Script full of clichés, don’t scare you

  • Director: David Gordon Green
  • To throw: Jamie Lee Curtis, Judy Greer, Andi Matichak, Will Patton, Thomas Mann, Anthony Michael Hall, Dylan Arnold
  • Kind: Horror slasher
  • The language of the country: United States / English
  • Duration: 1h45
  • Release date: October 29, 2021
  • Evaluation: 18+

Every year around the end of October we see a great horror movie come out to capitalize on the spooky festival. This year it’s David Gordon Green’s ‘Halloween Kills’, the latest Hollywood slasher film that flies on the wings of its iconic predecessor, ‘Halloween’ (1978). The new movie is the twelfth film in the ‘Halloween’ franchise… That’s right, the twelfth.

Iconic villain, Michael Myers, returns for the umpteenth time to the sleepy town of Haddonfield to continue his killing spree. He wears his usual white mask during the murder, and we never have a clear view of his face. It’s a smart concept because the horror gets bigger than just a man or his face. Michael becomes something you can’t put your finger on, something indefinable and therefore more disturbing. And that’s easily the best thing about this movie. However, aside from exploring this intangible concept of “evil,” everything else about this horror film attempt fails.

Jamie Lee Curtis in Halloween Kills (2021)

The extremely bloody film lacks some truly scary moments, and pretty much all of the death scenes are carbon copies of each other, but with slight variations. The scene usually has a group of townspeople gathered to catch Michael Myers. Then a person, usually a man, hears something and walks away from the others. They go up a dark staircase or inside a dark room despite the red flags screaming at them not to go any further. And yet, they stroll forward to inspect. And be terrified when the masked man ambushes them with a sharp object.

It’s a formula that’s performed so many times in almost every horror movie. She’s the mother of all horror tropes: the surprisingly silly character walks alone to an open door, baseball bat in hand, knowing that a serial killer is on the loose, and thinks he’s going. find and beat the intruder, only for the dreaded serial killer to appear from behind them. It’s a trope seen over and over in the movies. You would think that by now these characters would learn not to be the curious cat that ends up dying. And yet… they never learn. Maybe in the ‘Halloween’ cinema this trope doesn’t exist in the movies, so these characters have never seen something like it on a screen. So they think it’s a good idea to go up a dark staircase in an abandoned haunted house, while ominous music is playing, and think they’ll come out of it in one song.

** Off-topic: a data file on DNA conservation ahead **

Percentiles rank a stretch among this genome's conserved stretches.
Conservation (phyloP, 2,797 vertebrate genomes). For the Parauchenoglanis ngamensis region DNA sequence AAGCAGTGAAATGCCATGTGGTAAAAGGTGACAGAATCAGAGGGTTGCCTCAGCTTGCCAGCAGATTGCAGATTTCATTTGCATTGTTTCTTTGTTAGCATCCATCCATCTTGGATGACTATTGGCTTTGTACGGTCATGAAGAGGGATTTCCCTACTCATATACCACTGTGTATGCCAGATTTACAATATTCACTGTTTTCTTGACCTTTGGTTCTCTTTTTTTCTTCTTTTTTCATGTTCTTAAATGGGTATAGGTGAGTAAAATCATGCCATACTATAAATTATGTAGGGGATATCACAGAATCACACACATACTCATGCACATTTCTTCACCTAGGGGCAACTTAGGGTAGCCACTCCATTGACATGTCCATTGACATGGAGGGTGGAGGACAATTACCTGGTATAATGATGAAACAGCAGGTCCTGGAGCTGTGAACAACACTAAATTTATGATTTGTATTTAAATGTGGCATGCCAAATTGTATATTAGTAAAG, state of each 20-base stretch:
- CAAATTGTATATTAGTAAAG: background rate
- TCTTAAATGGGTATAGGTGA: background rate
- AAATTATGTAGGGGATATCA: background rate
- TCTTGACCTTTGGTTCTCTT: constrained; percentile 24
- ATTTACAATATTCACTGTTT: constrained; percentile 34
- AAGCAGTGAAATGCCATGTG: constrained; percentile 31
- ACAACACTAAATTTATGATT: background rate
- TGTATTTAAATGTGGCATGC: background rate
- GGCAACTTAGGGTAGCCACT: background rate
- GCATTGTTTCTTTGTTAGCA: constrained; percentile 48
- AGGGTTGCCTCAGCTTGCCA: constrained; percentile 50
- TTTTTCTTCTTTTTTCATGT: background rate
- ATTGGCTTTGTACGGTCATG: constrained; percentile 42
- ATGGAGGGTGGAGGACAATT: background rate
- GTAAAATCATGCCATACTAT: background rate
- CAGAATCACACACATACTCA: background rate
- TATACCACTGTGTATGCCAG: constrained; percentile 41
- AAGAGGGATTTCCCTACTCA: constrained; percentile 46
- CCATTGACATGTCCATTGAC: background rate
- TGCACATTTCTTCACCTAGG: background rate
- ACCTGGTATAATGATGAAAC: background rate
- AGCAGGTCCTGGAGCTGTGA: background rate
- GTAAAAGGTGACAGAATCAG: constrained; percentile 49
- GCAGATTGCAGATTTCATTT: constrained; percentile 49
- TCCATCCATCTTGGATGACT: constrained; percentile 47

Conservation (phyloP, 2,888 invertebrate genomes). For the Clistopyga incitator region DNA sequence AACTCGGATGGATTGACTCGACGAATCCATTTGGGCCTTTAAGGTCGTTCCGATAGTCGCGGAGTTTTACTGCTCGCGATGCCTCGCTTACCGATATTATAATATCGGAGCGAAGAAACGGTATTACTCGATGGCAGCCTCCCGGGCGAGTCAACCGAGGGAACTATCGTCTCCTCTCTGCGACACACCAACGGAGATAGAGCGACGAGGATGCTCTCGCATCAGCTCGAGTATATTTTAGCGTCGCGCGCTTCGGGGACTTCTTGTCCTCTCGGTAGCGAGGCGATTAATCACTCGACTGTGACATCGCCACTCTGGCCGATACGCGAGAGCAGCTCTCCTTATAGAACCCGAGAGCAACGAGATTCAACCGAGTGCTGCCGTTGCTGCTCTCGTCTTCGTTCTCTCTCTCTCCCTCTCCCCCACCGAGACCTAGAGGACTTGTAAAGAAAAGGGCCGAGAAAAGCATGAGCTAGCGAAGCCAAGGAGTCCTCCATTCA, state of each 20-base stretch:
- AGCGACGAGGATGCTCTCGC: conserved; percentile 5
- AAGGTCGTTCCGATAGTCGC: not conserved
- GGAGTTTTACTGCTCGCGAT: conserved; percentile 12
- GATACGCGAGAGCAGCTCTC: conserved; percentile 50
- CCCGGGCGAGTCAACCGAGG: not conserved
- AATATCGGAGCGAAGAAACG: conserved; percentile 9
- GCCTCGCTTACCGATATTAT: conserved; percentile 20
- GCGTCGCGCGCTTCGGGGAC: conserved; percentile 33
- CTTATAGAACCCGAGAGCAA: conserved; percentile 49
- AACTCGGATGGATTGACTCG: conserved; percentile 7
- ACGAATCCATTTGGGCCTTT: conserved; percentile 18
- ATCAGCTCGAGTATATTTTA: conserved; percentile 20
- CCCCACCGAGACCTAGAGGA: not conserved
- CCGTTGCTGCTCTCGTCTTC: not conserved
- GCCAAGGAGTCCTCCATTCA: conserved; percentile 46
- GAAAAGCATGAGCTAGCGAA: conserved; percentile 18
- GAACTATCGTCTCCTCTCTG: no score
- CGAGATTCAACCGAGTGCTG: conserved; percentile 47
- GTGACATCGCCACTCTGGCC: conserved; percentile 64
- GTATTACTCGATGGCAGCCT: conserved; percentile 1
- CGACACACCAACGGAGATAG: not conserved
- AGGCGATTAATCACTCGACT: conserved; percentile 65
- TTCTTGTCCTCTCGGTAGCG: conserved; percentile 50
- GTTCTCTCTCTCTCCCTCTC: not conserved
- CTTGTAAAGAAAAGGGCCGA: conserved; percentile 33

Not only is there a lack of clever characters and truly creepy scenes, but the director resorts to explicit gore and violence for the shock factor. Unhappy characters go alone to a park or dark room, then get impaled with a knife or multiple knives, or ask Michael Myers to push their eyes.

Legendary serial killer Michael Myers

These uncomfortable scenes are annoyingly prolonged and the sound effects are crisp and clear so we can’t escape these traumatic moments. It’s almost like Gordon Green is saying, “Look! The eyeballs are torn off. It’s such a violent way of dying! Or “Whoah, watch this old lady get stabbed in the neck and slowly choke to death.” How very disturbing! The only viewers who will appreciate this are those who enjoy slasher movies (movies relying on extreme violence and body horror such as the ‘Saw’, ‘Hostel’ and ‘Final Destination’ movies).

One of the most engaging scenes in “Halloween Kills” takes place in the hospital when all the townspeople come together to bring down Myers. They even got themselves a slogan: Evil Dies Tonight. However, just as they organize themselves quickly, they quickly disperse when a rumor spreads throughout the hospital that Michael Myers is among the crowd. This sequence captures well the phenomenon of group panic and the tendency for false rumors to spread like wildfire. This streak also involves a mentally ill patient in the hospital whose situation is truly heartbreaking until the character becomes used almost as a punchline for more shock value. He has no history and what happens to him seems so callous as he is sidelined for a more traditional story of wicked butchers-plus-people.

‘Halloween Kills’ is a truly underwhelming, slightly scary movie that pulls one cheap trick after another before giving us an anti-climate ending. This is especially true since its sequel, ‘Halloween Returns’ which came out in 2018, was quite good and rekindled the love for this franchise. Who knows how the sequel ‘Halloween Ends’, which will be released next year, will play out. However, this author personally believes that this franchise is well past its expiration date and needs to rest like Michael Myers… in a coffin filled with cement, buried sixty feet underground.

‘Halloween Kills’ is currently playing in theaters.

Read also | Review of “Dune”: a rare epic that succeeds almost everything

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